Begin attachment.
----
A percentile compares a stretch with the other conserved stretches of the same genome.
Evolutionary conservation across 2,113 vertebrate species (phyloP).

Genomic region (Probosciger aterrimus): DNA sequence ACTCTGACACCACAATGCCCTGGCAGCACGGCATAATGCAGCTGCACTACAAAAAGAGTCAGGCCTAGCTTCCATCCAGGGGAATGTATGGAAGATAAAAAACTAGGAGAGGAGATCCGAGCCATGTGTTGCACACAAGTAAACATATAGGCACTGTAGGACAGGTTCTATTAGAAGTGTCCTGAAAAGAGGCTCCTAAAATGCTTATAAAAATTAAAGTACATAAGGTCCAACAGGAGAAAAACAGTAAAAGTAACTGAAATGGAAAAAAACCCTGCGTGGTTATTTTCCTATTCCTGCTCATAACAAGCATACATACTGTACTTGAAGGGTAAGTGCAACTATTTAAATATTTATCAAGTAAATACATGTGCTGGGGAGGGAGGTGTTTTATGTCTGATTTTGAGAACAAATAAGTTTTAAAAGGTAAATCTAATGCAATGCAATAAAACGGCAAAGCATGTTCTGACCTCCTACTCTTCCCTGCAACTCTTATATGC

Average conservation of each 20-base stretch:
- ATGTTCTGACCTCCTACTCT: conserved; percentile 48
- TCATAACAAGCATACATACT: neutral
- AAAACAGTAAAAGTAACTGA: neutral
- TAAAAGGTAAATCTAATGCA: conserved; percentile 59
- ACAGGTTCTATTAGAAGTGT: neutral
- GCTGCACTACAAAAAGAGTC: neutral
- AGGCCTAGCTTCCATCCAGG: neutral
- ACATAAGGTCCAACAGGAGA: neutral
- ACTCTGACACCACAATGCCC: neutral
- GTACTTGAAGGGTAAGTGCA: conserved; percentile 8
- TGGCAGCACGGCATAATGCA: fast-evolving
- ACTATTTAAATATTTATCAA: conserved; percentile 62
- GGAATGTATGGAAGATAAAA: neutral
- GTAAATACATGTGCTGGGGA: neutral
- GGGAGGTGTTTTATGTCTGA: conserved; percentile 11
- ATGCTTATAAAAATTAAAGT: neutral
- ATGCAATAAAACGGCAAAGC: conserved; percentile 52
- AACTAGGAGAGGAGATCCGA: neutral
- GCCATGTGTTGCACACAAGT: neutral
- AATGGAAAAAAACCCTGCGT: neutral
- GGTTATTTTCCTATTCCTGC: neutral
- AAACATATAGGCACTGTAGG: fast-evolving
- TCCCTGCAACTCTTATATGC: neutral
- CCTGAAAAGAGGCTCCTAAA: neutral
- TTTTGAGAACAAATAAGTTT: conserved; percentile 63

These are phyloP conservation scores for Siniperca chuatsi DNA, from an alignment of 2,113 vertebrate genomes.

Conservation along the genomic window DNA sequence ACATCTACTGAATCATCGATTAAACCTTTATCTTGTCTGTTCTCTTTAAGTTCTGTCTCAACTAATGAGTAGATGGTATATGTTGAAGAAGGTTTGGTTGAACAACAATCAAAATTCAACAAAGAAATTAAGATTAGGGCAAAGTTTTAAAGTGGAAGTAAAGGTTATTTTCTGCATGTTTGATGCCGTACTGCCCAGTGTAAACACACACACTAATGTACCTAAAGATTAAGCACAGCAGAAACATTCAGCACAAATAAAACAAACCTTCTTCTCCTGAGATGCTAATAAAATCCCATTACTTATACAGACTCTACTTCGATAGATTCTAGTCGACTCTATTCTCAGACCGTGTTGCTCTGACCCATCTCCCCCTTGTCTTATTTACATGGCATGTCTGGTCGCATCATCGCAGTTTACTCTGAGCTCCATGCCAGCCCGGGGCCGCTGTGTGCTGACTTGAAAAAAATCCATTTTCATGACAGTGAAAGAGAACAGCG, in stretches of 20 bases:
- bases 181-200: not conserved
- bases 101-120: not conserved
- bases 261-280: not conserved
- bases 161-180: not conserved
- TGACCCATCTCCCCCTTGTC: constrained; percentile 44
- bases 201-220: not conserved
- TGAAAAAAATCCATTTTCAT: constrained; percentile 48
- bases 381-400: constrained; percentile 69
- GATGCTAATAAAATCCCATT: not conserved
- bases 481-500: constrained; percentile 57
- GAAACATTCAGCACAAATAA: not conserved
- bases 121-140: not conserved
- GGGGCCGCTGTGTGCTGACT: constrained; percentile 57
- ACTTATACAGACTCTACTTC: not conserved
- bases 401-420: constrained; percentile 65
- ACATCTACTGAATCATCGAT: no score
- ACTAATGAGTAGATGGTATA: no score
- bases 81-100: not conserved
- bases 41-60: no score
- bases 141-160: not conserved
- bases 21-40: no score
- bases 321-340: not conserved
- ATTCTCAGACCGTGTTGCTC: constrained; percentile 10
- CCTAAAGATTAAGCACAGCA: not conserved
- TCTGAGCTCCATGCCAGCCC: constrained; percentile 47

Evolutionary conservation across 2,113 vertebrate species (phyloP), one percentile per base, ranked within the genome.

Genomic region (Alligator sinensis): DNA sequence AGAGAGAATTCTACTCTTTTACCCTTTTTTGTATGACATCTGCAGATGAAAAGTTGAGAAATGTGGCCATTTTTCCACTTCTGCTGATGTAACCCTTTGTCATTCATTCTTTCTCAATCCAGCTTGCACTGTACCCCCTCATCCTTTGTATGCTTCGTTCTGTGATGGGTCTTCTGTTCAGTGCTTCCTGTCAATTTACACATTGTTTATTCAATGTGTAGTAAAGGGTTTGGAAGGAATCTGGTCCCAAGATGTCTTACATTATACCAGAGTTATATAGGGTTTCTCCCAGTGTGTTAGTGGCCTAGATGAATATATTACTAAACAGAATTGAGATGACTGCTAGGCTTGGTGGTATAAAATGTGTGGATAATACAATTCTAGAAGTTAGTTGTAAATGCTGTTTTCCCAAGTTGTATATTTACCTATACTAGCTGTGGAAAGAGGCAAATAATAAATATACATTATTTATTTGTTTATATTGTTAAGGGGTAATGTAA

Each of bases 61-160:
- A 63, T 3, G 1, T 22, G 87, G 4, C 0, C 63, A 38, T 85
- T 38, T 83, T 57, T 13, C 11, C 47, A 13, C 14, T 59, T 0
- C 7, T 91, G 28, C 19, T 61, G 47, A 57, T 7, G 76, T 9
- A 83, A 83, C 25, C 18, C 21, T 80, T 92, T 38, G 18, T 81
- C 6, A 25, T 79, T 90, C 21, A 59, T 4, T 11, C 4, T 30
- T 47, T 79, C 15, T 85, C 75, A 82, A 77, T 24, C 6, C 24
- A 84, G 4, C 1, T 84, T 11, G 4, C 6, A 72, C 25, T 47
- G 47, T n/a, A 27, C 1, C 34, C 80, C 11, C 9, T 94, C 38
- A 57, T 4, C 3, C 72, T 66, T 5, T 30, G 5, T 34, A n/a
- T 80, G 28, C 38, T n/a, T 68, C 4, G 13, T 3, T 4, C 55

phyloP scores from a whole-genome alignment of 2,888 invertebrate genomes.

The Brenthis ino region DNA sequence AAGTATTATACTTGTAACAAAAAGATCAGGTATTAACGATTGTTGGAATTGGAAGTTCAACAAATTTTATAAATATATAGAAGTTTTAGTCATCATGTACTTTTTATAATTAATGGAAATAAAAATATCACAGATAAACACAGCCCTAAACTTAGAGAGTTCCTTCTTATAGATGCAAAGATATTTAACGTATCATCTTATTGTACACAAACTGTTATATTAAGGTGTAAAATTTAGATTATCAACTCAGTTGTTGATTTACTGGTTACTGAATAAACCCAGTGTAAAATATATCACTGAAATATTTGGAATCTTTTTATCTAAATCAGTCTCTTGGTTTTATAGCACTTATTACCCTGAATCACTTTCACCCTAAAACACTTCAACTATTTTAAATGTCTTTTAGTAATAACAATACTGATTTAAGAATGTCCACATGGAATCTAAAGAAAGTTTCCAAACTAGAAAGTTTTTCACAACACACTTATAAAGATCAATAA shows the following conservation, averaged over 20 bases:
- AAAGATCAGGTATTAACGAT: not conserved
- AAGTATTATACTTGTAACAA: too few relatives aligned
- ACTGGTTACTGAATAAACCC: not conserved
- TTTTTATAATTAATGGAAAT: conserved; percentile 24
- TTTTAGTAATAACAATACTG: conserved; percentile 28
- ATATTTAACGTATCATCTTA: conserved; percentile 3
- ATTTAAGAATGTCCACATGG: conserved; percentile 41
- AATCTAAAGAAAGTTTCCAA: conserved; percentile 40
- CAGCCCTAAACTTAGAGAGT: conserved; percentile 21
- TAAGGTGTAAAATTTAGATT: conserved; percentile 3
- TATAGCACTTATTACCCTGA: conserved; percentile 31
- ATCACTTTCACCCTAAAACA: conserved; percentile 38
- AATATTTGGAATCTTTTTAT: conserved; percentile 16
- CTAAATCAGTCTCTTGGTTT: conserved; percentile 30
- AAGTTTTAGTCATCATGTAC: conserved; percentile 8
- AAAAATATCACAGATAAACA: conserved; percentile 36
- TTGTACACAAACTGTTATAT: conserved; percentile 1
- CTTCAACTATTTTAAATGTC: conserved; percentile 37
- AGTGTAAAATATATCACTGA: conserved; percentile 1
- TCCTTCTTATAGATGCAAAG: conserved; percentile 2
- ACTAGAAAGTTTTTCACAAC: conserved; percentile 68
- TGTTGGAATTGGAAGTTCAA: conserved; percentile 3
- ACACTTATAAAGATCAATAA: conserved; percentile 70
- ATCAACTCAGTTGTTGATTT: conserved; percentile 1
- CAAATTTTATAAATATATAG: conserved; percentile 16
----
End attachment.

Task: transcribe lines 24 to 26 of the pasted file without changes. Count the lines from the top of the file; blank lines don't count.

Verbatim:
- AATGGAAAAAAACCCTGCGT: neutral
- GGTTATTTTCCTATTCCTGC: neutral
- AAACATATAGGCACTGTAGG: fast-evolving